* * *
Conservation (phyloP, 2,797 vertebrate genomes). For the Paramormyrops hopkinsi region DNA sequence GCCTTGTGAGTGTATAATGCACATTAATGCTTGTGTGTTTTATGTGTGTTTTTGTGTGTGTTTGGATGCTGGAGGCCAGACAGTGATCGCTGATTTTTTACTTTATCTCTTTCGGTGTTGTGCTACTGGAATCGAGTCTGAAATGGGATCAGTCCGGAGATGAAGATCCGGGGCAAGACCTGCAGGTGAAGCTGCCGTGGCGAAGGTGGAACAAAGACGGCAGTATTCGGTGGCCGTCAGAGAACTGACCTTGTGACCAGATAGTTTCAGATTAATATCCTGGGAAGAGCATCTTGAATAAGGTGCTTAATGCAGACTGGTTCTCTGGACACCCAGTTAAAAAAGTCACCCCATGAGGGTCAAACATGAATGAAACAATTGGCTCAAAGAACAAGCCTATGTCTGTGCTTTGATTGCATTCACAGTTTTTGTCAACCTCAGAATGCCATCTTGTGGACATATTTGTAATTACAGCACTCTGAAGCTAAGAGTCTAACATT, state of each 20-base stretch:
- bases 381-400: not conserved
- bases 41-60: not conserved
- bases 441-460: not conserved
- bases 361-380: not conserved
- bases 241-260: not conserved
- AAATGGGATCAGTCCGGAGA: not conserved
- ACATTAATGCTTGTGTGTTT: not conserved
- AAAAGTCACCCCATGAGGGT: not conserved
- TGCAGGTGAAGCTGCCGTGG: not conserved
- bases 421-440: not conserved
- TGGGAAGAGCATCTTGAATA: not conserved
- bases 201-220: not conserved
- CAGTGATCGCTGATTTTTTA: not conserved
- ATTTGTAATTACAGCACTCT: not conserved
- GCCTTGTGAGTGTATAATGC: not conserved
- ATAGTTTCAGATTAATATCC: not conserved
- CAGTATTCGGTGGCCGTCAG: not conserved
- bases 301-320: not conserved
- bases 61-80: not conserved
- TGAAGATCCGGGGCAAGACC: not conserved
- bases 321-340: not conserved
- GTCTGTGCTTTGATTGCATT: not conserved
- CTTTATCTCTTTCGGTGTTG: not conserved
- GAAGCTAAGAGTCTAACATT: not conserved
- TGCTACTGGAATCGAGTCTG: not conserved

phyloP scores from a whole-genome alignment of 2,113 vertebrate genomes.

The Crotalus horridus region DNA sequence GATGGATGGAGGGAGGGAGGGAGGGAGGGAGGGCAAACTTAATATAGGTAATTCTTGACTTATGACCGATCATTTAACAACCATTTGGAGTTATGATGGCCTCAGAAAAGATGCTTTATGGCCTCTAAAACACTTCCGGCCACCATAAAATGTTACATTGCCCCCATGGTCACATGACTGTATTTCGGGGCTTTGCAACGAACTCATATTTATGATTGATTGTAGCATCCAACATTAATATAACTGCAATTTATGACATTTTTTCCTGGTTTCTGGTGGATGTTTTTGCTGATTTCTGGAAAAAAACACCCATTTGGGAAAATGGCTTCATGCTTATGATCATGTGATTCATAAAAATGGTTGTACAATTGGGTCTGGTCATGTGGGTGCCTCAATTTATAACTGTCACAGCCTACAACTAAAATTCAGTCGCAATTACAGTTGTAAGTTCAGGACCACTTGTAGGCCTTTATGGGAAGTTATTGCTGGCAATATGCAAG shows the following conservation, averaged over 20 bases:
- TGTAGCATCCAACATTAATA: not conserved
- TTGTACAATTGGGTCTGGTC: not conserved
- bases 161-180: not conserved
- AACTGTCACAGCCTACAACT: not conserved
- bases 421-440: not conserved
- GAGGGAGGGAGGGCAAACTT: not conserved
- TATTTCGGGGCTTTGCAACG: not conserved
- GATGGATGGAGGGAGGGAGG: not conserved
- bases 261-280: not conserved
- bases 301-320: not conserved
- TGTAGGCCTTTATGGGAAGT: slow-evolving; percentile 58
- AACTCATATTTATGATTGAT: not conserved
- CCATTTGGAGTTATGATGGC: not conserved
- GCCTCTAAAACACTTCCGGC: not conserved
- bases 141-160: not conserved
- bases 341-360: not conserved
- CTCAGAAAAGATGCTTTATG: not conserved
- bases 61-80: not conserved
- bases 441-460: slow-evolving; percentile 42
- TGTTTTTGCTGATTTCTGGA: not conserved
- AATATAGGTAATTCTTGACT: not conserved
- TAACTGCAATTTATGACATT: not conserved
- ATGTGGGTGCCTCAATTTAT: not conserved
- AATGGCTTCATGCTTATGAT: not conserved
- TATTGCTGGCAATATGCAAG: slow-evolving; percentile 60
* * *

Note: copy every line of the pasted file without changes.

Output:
Conservation (phyloP, 2,797 vertebrate genomes). For the Paramormyrops hopkinsi region DNA sequence GCCTTGTGAGTGTATAATGCACATTAATGCTTGTGTGTTTTATGTGTGTTTTTGTGTGTGTTTGGATGCTGGAGGCCAGACAGTGATCGCTGATTTTTTACTTTATCTCTTTCGGTGTTGTGCTACTGGAATCGAGTCTGAAATGGGATCAGTCCGGAGATGAAGATCCGGGGCAAGACCTGCAGGTGAAGCTGCCGTGGCGAAGGTGGAACAAAGACGGCAGTATTCGGTGGCCGTCAGAGAACTGACCTTGTGACCAGATAGTTTCAGATTAATATCCTGGGAAGAGCATCTTGAATAAGGTGCTTAATGCAGACTGGTTCTCTGGACACCCAGTTAAAAAAGTCACCCCATGAGGGTCAAACATGAATGAAACAATTGGCTCAAAGAACAAGCCTATGTCTGTGCTTTGATTGCATTCACAGTTTTTGTCAACCTCAGAATGCCATCTTGTGGACATATTTGTAATTACAGCACTCTGAAGCTAAGAGTCTAACATT, state of each 20-base stretch:
- bases 381-400: not conserved
- bases 41-60: not conserved
- bases 441-460: not conserved
- bases 361-380: not conserved
- bases 241-260: not conserved
- AAATGGGATCAGTCCGGAGA: not conserved
- ACATTAATGCTTGTGTGTTT: not conserved
- AAAAGTCACCCCATGAGGGT: not conserved
- TGCAGGTGAAGCTGCCGTGG: not conserved
- bases 421-440: not conserved
- TGGGAAGAGCATCTTGAATA: not conserved
- bases 201-220: not conserved
- CAGTGATCGCTGATTTTTTA: not conserved
- ATTTGTAATTACAGCACTCT: not conserved
- GCCTTGTGAGTGTATAATGC: not conserved
- ATAGTTTCAGATTAATATCC: not conserved
- CAGTATTCGGTGGCCGTCAG: not conserved
- bases 301-320: not conserved
- bases 61-80: not conserved
- TGAAGATCCGGGGCAAGACC: not conserved
- bases 321-340: not conserved
- GTCTGTGCTTTGATTGCATT: not conserved
- CTTTATCTCTTTCGGTGTTG: not conserved
- GAAGCTAAGAGTCTAACATT: not conserved
- TGCTACTGGAATCGAGTCTG: not conserved

phyloP scores from a whole-genome alignment of 2,113 vertebrate genomes.

The Crotalus horridus region DNA sequence GATGGATGGAGGGAGGGAGGGAGGGAGGGAGGGCAAACTTAATATAGGTAATTCTTGACTTATGACCGATCATTTAACAACCATTTGGAGTTATGATGGCCTCAGAAAAGATGCTTTATGGCCTCTAAAACACTTCCGGCCACCATAAAATGTTACATTGCCCCCATGGTCACATGACTGTATTTCGGGGCTTTGCAACGAACTCATATTTATGATTGATTGTAGCATCCAACATTAATATAACTGCAATTTATGACATTTTTTCCTGGTTTCTGGTGGATGTTTTTGCTGATTTCTGGAAAAAAACACCCATTTGGGAAAATGGCTTCATGCTTATGATCATGTGATTCATAAAAATGGTTGTACAATTGGGTCTGGTCATGTGGGTGCCTCAATTTATAACTGTCACAGCCTACAACTAAAATTCAGTCGCAATTACAGTTGTAAGTTCAGGACCACTTGTAGGCCTTTATGGGAAGTTATTGCTGGCAATATGCAAG shows the following conservation, averaged over 20 bases:
- TGTAGCATCCAACATTAATA: not conserved
- TTGTACAATTGGGTCTGGTC: not conserved
- bases 161-180: not conserved
- AACTGTCACAGCCTACAACT: not conserved
- bases 421-440: not conserved
- GAGGGAGGGAGGGCAAACTT: not conserved
- TATTTCGGGGCTTTGCAACG: not conserved
- GATGGATGGAGGGAGGGAGG: not conserved
- bases 261-280: not conserved
- bases 301-320: not conserved
- TGTAGGCCTTTATGGGAAGT: slow-evolving; percentile 58
- AACTCATATTTATGATTGAT: not conserved
- CCATTTGGAGTTATGATGGC: not conserved
- GCCTCTAAAACACTTCCGGC: not conserved
- bases 141-160: not conserved
- bases 341-360: not conserved
- CTCAGAAAAGATGCTTTATG: not conserved
- bases 61-80: not conserved
- bases 441-460: slow-evolving; percentile 42
- TGTTTTTGCTGATTTCTGGA: not conserved
- AATATAGGTAATTCTTGACT: not conserved
- TAACTGCAATTTATGACATT: not conserved
- ATGTGGGTGCCTCAATTTAT: not conserved
- AATGGCTTCATGCTTATGAT: not conserved
- TATTGCTGGCAATATGCAAG: slow-evolving; percentile 60